Wednesday, 18 December 2013

Accordion navigation lists

Apex offers you various ways to navigate through an application. Tabs are commonly used, but navigation lists can also be used. I actually prefer navigation lists over tabs. With modern monitors and screen resolutions the page height is rather limited, whereas there is plenty of width. A navigation list makes better use of the abundant width and allows for more height of your active page space (for example a report- or form region).

A while ago I wrote a blog explaining how you can create dynamic navigation lists based on the apex_application_pages view. This works fine for smaller applications, but as your application grows, it’s harder to find the page that you want to go to, in the list. In this post I want to describe a solution to create navigation lists that can dynamically grow as you create new pages, but also can be ordered as to maintain lucid. I’ll also explain how to let each section of the list expand or collapse, to highlight the currently visited page.

First let’s think of what we want to accomplish. We want to end up with a list that can hold a number of pages, which can be subdivided in logical sections. We already know that we can add pages to the list by basing the list on the apex_application_pages view, where we select all the pages that have a page alias. The page alias will be used as name for the navigation list and we can include pages by setting their page alias. Apex allows you to subdivide the pages of your application in page groups. This feature can be useful for a number of things, but here we’ll will use them to create the sections for our navigation list.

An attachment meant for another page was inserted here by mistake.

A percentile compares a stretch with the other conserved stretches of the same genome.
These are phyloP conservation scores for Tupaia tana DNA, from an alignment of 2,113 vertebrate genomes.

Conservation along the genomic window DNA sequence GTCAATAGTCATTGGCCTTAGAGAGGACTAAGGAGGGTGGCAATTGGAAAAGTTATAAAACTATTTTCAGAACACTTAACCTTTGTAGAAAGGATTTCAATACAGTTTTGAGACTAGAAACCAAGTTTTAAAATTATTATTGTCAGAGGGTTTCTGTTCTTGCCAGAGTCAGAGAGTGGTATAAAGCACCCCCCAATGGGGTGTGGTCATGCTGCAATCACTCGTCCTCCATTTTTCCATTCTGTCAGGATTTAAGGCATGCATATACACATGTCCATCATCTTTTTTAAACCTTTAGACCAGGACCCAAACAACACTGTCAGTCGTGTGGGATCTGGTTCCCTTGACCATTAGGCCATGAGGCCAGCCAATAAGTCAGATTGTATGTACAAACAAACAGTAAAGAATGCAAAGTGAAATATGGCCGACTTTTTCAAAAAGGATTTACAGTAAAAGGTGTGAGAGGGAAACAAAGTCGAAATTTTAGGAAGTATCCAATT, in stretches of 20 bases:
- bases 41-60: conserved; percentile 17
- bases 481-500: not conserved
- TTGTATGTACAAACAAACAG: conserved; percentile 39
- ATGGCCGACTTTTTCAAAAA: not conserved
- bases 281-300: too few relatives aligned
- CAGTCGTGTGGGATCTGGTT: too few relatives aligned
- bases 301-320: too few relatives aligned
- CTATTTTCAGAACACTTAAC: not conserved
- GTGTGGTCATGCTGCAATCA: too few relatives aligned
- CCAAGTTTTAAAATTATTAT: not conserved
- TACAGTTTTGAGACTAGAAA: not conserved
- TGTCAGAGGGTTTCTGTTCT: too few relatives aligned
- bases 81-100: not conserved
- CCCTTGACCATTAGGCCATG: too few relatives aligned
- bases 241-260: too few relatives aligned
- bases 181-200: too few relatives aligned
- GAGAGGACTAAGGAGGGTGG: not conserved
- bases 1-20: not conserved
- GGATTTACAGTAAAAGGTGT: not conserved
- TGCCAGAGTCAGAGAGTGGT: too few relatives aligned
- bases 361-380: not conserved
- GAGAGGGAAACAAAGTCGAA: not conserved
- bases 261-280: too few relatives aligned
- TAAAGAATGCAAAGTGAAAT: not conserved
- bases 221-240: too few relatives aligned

You can create page groups under Utilities>Cross Page Utilities (in the right hand menu)>Page Groups. Once you’ve creates the page groups (or soon-to-be navigation list sections) that you need, you can add a page to a page group by navigating to that page, go to page attributes and select the page group under the “Name” section. You can do this for each page that you want to include. When you’re done, each page that should be displayed in the navigation list should have a proper page alias and a proper page group assigned.

The list we are going to create will actually consist of a number of separate lists, each list representing a section of the total navigation list. So to create the navigation list, we must create a number of smaller lists. Each list will be a query on apex_application_pages view, looking for pages, within a specific page group, that have a page alias. Such a query should look like:

navigation list screen shot

Note that this query will include all pages from the current application, that belong to page group 'TABULAR_FORM' and have a page alias. The page alias will be the name that appears in the navigation list.

Once you have created a list for each page group/list section, we are ready to include the list in our application. We add the lists to the global page of our application (page zero in older versions of Apex). Create a new region of type “List” for each list section. Since we create these regions on the global page, they will appear in every page of the application. That might be a bit too much, so you might want to add a display condition that will ensure that the lists will only be displayed on the pages that are actually in the navigation list, i.e. the pages that have a page alias. All except for the login page of course. You can create a list region on page zero for each list section.